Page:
Sunday August 3 2008 El Companero Dificil

Sunday Sermon
Good Sunday Morning to all!

As usual, it is my hope to inspire, uplift and encourage you noble reader. I give my usual disclaimer: I am only a fellow journey-er. I make plenty of mistakes. I ask that my fellow-man be patient with me.

In 1992 I was in Santiago, Chile in a sector called Alicahue as an LDS missionary. My new companion was a Chilean named Segundo Nanco. As I was waiting in the chapel with another missionary named Elder Opazo, I was lamenting that I had been stuck with a number of "hard" companions and how I hoped that Elder Nanco would be easy to get along with.
Elder Opazo looked at me earnestly and said, "Usted Elder Gately es el companero dificil."
"YOU are the difficult companion."
So, I took out my notebook and wrote down some resolutions.
  • One, that I would compliment him sincerely three times each day. Sincerely.
  • Two, that I would not say anything negative about him either in public or in private.
  • Three, that I would change any habit that he didn't like without question.
We had a great time. We got along famously. I couldn't change him. But I could change myself and my own perceptions.
I found out later that when he was assigned to me as a companion he was in a deep depression and had thought of giving up. But that two months later when we parted ways he was lighter of spirit and he served the rest of his mission.
This same attitude and principles have served me well in my marriage as well. Though I admit I haven't been as consistent.
One of my favorite books of all time is Miracle of Forgiveness by Spencer W. Kimball. It's a hard book to read, but I've read it at least eight times. And by hard I mean it's impossible to get through without finding something to improve on, or some difficult, but much-needed insight.
Here is an expanded version of one of my favorite passages from the book:

Before Spencer W. Kimball received confirmation of his calling as an Apostle, he felt he needed to make a visit to his hometown.
“Spencer’s worst worry was how to live up to his call. What about people he had offended? Would they resent him? He started visiting every man he had done much business with, to explain his new situation: ‘I’ve been called to a high position in my Church. I cannot serve in good conscience unless I know my life has been honorable. You and I have had dealings. If there was any injustice … I’ve brought my checkbook.’ Most shook hands and refused to hear any more. A couple of men fancied that in fairness they should have got a few hundred dollars more on certain sales. Spencer wrote the checks.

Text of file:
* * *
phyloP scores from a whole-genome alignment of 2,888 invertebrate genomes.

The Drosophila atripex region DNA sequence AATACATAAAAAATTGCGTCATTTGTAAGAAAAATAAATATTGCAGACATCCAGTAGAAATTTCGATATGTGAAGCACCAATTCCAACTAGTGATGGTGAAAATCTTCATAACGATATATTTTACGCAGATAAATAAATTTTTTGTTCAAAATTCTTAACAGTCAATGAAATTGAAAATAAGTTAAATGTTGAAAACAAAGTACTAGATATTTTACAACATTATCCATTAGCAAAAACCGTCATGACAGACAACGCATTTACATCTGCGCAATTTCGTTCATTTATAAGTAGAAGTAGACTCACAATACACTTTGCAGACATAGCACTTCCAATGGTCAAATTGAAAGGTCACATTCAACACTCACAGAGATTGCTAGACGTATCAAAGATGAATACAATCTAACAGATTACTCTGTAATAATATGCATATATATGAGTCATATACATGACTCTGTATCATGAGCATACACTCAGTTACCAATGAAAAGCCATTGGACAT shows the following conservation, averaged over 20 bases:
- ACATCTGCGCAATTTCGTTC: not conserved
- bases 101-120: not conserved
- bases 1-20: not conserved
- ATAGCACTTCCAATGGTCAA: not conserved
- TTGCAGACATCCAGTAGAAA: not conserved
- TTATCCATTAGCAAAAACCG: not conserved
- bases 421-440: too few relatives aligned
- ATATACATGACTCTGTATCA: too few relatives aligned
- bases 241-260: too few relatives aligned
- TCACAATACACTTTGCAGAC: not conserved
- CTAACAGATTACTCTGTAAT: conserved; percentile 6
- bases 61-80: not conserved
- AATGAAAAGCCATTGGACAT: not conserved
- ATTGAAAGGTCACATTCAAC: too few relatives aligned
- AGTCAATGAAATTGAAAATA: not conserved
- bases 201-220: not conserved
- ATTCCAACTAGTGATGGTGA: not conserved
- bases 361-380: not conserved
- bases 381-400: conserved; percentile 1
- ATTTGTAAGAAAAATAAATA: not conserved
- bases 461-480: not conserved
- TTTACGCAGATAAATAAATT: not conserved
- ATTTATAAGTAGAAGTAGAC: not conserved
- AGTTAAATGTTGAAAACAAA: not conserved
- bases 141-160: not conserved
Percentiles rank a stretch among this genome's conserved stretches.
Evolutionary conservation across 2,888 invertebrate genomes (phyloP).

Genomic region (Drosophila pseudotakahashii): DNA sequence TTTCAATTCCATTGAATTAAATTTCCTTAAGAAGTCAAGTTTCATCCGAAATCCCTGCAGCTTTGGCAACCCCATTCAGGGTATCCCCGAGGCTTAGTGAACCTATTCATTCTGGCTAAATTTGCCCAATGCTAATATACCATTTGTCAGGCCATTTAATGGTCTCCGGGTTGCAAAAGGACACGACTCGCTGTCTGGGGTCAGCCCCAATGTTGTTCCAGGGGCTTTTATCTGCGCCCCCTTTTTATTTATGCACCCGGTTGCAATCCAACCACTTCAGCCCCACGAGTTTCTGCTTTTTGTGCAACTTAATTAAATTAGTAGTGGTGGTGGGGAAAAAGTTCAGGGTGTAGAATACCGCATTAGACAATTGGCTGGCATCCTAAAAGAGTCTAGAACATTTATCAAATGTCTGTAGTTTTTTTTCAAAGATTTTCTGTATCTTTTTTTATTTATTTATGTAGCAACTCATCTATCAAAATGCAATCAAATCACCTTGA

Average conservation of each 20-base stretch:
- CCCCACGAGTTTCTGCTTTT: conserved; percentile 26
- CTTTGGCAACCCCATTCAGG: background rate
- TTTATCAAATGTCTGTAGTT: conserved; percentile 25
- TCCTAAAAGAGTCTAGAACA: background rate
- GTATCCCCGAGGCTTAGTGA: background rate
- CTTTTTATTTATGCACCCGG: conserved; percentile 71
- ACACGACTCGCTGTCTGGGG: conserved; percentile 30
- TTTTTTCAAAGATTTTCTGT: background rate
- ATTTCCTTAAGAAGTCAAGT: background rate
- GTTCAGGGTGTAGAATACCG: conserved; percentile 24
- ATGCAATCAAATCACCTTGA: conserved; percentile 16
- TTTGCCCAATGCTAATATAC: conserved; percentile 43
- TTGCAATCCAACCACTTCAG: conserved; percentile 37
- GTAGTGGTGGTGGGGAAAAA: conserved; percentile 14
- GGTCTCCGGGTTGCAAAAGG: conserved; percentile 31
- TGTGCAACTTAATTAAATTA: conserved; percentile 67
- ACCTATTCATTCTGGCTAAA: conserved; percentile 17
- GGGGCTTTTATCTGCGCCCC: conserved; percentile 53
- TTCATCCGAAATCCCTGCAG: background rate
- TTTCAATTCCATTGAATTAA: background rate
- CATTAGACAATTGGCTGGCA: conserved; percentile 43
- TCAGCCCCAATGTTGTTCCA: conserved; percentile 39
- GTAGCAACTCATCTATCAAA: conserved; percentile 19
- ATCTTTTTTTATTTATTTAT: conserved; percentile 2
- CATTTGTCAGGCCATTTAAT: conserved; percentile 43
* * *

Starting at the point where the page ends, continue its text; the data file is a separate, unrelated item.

“He visited a neighbor. The two men had had a difference over use of the irrigation ditch that ran past their home lots. Spencer knocked at his door and apologized. ‘I felt very definitely that he had been the offender largely and that he had hurt me terribly, but I knew that no quarrel was one-sided and therefore I was willing to forgive and forget. …’

“A clerk in the stake whom Spencer had once taken to task for carelessness in keeping some Church financial records had been cold toward him ever since. Now Spencer looked him up and said he could not begin his apostleship with bad feelings between them. They talked it out.

“There was a woman in his stake so bitter she would cross the street to avoid him. She had never told him why. Spencer’s stenographer remembered him fidgeting in the Kimball-Greenhalgh office one morning, a folder under his arm. … ‘I hate to go. I never did anything so hard.’ But he went. He asked the woman, ‘What have I done against you?’ She thought he had intervened with the governor to oppose her husband’s being named to a state office.

“ ‘Who told you that?’

“ ‘My friends.’

“ ‘They were mistaken. I wouldn’t do that. And I don’t have that kind of influence with the governor anyway.’

“Their talk patched things up between them” (Edward L. Kimball and Andrew E. Kimball, Jr., Spencer W. Kimball [Salt Lake City: Bookcraft, 1977], pp. 197–98).
Family Land
It was a great Sunday as usual, a lazy morning watching some movies, then off to church for some up-lifting. Afterwards we went for a walk and ended up chatting with a neighborhood family (the Barrowes) for about two hours, eating some grilled salmon and hummus.